- March 26, 2023
The recursion Google joke is not easy to spot, but it is clever.
Try and find the joke with a Google search.
Did you spot the joke?
What is the recursion google joke?
When you search recursion on Google, you will notice a suggestion:
Google uses its auto-suggest to correct the user with the message:
‘Did you mean: recursion’
If you notice there are no spelling mistakes in the search bar! We did mean ‘recursion’, we entered in the exact text. And if you continue to click on the link, you will see the same suggestion for ‘recursion’.
Pretty funny right?
What is recursion?
If you are not familiar with recursion you may not get the joke. So let’s look at a textbook definition:
Recursion is a way to solve a problem in Software Engineering, by using a function that calls itself.
This is similar to a loop in programming. A loop repeats a section of code until a condition is met. Whereas with recursion, the function itself repeats execution until a specific condition is met.
Let’s say we have a function that minuses the input by 1 until we have an input of 0. We could approach this in two ways. Using a loop or recursion.
An example of a loop in PHP:
So the code above utilizes a while loop to minus the input by 1 and repeat until the $input is 0 or less.
An example of recursion in PHP:
The recursive function is similar, but rather than looping within the code. The function is continuously called with:
$this->recursiveFunction($input — 1)
And the input is subtracted by one in the parenthesis of the next function call.
Essentially, recursion is a function calling itself until a specific condition is met.
This condition is responsible for halting the execution once the problem has been solved, and is known as the stop condition.
In recursion a call must have:
- A stop condition
- An operation is involved in solving the problem.
- A call to the function itself.
Recursion is great for solving typical algorithms, such as merge sort and binary search, check out an article on a Big O Notation Example where recursion is used.
The Stop Condition
The most important factor of recursion is the stop condition. Without a properly defined stop condition, your code can continue to run until your application crashes.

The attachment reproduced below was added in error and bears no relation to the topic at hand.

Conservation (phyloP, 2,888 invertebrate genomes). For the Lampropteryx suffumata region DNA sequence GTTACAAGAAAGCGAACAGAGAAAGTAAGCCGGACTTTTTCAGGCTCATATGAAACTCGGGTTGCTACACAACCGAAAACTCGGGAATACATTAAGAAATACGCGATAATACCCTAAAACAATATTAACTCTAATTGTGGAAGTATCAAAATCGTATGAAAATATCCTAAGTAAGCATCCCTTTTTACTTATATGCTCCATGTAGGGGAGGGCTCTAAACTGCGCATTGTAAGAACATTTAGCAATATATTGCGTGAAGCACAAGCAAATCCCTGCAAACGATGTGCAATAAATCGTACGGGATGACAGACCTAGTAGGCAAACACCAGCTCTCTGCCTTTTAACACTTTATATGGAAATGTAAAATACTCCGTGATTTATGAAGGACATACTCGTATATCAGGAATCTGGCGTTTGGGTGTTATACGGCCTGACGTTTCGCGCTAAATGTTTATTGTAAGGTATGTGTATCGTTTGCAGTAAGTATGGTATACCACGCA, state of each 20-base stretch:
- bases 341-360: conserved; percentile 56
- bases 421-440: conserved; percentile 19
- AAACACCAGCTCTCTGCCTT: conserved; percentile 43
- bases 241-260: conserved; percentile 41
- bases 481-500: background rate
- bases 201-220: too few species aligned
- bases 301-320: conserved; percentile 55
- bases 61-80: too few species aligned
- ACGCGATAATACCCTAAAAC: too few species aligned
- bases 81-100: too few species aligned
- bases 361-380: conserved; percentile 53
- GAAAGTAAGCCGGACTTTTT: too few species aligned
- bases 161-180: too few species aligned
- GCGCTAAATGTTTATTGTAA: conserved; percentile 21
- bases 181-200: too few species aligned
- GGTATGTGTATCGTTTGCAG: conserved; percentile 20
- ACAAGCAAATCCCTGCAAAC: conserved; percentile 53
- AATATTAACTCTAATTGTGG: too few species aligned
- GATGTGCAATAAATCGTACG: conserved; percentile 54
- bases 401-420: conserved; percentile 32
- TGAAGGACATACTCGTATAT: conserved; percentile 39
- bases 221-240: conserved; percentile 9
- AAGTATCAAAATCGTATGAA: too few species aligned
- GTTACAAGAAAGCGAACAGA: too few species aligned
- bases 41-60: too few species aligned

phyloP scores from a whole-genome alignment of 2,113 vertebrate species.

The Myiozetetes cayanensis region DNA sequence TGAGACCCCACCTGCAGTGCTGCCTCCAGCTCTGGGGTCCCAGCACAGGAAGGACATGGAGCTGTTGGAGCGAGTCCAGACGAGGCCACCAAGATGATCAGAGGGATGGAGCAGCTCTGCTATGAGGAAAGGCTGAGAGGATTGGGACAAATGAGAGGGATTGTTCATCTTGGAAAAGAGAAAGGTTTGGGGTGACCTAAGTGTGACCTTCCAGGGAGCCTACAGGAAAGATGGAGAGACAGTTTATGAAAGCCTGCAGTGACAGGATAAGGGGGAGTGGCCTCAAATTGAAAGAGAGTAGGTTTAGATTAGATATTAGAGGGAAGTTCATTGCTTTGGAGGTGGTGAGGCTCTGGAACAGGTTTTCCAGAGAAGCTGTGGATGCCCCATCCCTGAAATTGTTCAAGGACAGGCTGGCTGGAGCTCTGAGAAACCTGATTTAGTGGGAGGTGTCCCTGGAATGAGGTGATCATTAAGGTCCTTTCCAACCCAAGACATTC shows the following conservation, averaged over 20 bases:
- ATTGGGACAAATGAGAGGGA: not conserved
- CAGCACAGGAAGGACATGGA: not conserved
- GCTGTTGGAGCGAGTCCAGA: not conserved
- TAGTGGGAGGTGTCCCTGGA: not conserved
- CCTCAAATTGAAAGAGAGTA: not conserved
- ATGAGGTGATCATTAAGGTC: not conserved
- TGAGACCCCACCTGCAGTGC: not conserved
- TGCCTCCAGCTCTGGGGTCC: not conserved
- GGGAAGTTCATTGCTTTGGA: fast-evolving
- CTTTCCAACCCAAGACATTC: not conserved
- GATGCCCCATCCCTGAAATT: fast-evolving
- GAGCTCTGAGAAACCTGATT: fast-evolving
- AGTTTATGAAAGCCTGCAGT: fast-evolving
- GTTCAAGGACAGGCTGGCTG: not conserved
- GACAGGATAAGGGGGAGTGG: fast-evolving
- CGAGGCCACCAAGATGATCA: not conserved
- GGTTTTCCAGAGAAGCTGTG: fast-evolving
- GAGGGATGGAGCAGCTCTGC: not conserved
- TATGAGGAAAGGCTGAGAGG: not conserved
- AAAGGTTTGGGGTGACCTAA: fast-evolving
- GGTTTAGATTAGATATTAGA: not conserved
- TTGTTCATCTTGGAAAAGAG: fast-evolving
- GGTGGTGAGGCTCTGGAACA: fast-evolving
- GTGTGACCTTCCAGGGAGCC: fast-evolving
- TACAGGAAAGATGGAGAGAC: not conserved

This stop condition tells your application to stop running as the problem has been solved. And in the case of the above example. The stop condition is when the input is 0 or less.
An operation where the code performs an action is essential for solving the problem. Otherwise, the function continues to loop as the stop condition is never met.
In our example, the operation occurs within the parenthesis of the recursive call itself where we minus the input by 1 (highlighted in bold).
$this->recursiveFunction($input — 1);
Without the operation, we pass in the input continuously and the function would call forever.
The Call Stack
Recursive functions use a call stack.
The call stack is a queue of function calls that use a first in last out processing system. Meaning each function call is added to the call stack like a stack of dining trays at a café. The first tray goes in and trays continue to stack. When someone comes to pick up a tray, they pick up the most recently placed tray, which is at the top of the stack.
This is how the call stack works in recursion.
Each reference to the function itself halts execution at the point of the recursive call and adds a call to the top of the stack. Repeating this sequence until the stop condition is met.
When the stop condition is true, the call stack begins executing calls in the last in first out order of the stack.
So for the recursiveFunction in the example above, the call stack looks like this:
Now the stop condition has been met. The call stack begins emptying calls in a last in, first out order. Running the remaining code ‘return’ for each call on the call stack:
What are the benefits of recursion?
While recursion and looping are similar.
Many Software Engineers prefer recursion, as it reduces the number of lines needed and is easier to read.
When you are performing an algorithm that requires a large amount of operation and branches off to another function. It can be easier to use a recursive call over a loop.
Recursion is useful for solving a problem that uses similar traits to recursion. For example when searching through a tree node using Depth First Search, which requires a Last in First Out queue while searching. Recursion makes sense to use over a loop in this example.
So when using specific search algorithms, check to see if the data structure and the algorithm use a recursive solution.
What are the drawbacks of recursion?
With the simplicity of code you get with recursion, there are drawbacks.
- Recursion is more memory intensive due to the call stack.
- If we add the incorrect stop condition. The recursive call may never end, and as a result, we may run out of memory.
- Recursive calls tend to be slower than loops in execution.
- Code using recursion can be misread due to how the call stack operates.
Always test your recursive calls, they can bring your systems to a halt if the stop condition is not set properly.
The recursive Google joke is a light-hearted play on Recursion
The joke from Google is one that never ends!
While recursion is a useful technique for iterating through code until you solve a problem. It’s a light-hearted way for Google to play a joke on its users wanting to learn more about recursion. I hope Google continues to add Computer Science based Easter eggs into their search engines, as they sure are funny.
Let me know in the comments if you find any other Easter eggs.